How to become a gunsmith / get into the industry

Gil P.

Blank
Belligerents
Aug 16, 2013
601
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North Las Vegas, Nevada
Looking for some advice...

I've been in law enforcement for the past 6 years and, I've never really liked it. No passion for it.

What are your suggestions for getting into the industry? I'd like to become an apprentice gunsmith working on stocks, actions, barrles, etc. But I have no experience in this field.
 

acudaowner

Old Salt
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Minuteman
Dec 26, 2018
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I bought 1/2 dozen beaters that cost next to nothing and tried to fix them up . I made mistakes , who cares they provided a great learning experience also the chance to learn more about what I am trying to do at that time and show casing to me what i struggle with like patience when dealing with tedious tiny things . It also force me to talk to local gunsmiths to get there opinions and criticisms or compliments both were extremely useful . You could take classes not sure how that would work right now maybe online courses . I am hopping next to try and make my own stock probably a really bad one from the wood i have been collecting but i did love that part sanding and working with my hands . Good luck with what ever you decide to do .
 

RyanScott

Sergeant
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Oct 14, 2005
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My gunsmith friend always used to say that the difference between a gunsmith and a cheese pizza is the pizza could feed a family of four. Course, he’s getting $15,000 for a pistol now so it’s not always true.
 

Gil P.

Blank
Belligerents
Aug 16, 2013
601
101
49
North Las Vegas, Nevada
My gunsmith friend always used to say that the difference between a gunsmith and a cheese pizza is the pizza could feed a family of four. Course, he’s getting $15,000 for a pistol now so it’s not always true.
Does he work for himself? I wonder what the benefits are like at companies like McMillan.
 

sirhrmechanic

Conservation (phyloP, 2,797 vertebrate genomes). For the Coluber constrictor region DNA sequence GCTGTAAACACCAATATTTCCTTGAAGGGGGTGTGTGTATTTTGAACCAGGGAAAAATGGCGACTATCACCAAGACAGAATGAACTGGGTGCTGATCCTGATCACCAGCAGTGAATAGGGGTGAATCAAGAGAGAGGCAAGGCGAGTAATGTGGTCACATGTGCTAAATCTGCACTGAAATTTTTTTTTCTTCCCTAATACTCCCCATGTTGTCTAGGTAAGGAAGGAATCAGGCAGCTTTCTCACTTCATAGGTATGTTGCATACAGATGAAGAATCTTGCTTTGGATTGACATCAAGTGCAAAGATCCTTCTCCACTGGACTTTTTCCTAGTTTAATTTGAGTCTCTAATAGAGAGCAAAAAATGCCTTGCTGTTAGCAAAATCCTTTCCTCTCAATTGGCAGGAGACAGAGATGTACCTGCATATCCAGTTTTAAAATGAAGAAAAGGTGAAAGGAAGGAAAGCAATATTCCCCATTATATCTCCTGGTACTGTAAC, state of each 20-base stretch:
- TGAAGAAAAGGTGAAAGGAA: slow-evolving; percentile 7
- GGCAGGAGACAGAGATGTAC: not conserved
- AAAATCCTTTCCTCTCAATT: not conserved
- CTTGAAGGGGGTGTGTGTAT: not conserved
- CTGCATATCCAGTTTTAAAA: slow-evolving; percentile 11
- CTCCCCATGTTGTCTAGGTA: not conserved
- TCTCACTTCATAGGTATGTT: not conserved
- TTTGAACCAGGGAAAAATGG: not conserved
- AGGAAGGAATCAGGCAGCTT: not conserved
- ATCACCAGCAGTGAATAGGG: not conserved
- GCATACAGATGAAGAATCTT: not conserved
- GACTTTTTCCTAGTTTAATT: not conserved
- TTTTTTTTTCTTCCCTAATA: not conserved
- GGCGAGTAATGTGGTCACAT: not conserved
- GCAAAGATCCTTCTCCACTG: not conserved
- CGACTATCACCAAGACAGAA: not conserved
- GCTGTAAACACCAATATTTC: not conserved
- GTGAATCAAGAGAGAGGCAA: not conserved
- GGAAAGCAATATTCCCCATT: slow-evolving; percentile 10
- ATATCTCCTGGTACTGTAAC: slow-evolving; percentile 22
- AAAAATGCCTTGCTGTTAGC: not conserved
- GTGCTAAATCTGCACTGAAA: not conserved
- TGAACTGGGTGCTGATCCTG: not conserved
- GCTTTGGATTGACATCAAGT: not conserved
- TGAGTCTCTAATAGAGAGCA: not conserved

Command Sgt. Major
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Feb 23, 2010
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Trinidad state program is one of the best...

But most community colleges or trade schools have courses in machine shop operation, welding, etc. So you may be able to put your own course together.

Also... gunsmithing is a broad term. Many are jacks of all trades.... but what are you good at? You could learn engraving and if you have a knack for it... never be without work.

If you are good at wood shaping and carving and checkering... if you have an eye for stocks... similar.

I have a friend, Ed Parry who is world renowned for his Pa. and Ky. Rifles. They fetch thousands and he has a long waiting list. Through the NMLRA there are builders courses for muzzle-loaders and the field has a bunch of brilliant young Turks in it making amazing guns in the traditional manner. (No ffl needed, either).

If metalwork is your thing... the sky is also the limit.

You could go the Doug Turnbull route and become a master of conservation and restoration. There is a huge need for that as antiques remain collectible and hot.

Saying I want to be a gunsmith is like saying “I want to be an Artist.” But you have to pick your medium and your style and identify your passion before refining your talent.

One option, too, is to find a gunsmith and offer to be an apprentice. You can do it in spare time while still keeping your day job. Let a master guide you or at least help you find your niche. And starting off weekends/evenings/ off shift would let you build up a reputation, start accumulating tools and skills and a reputation before hanging a shingle and hoping work comes in. If you spend some years doing your job while turning your hobby into a business, the transition becomes simple!

Last, there are some good books from the 60’snand ‘70s when the trade was more popular or at least more talked about. I’d argue it is more popular now. But there were books like “Hobby Gunsmithg” and “Pistolsmithing” that had sections on how to turn pro. I still have copies as the subject fascinated me as a teen and it was one of the things I “wanted to be when I grew up.” I can send a list if you want to pm me.

Follow your dream! Do it! But research and find out where you want to be (or belong) in the trade before you make the final jump!

Sirhr
 

Reverie Ranges

11B3HB4 1997-2007
Belligerents
Minuteman
Dec 16, 2019
205
121
49
Vancouver, WA
Looking for some advice...

I've been in law enforcement for the past 6 years and, I've never really liked it. No passion for it.

What are your suggestions for getting into the industry? I'd like to become an apprentice gunsmith working on stocks, actions, barrles, etc. But I have no experience in this field.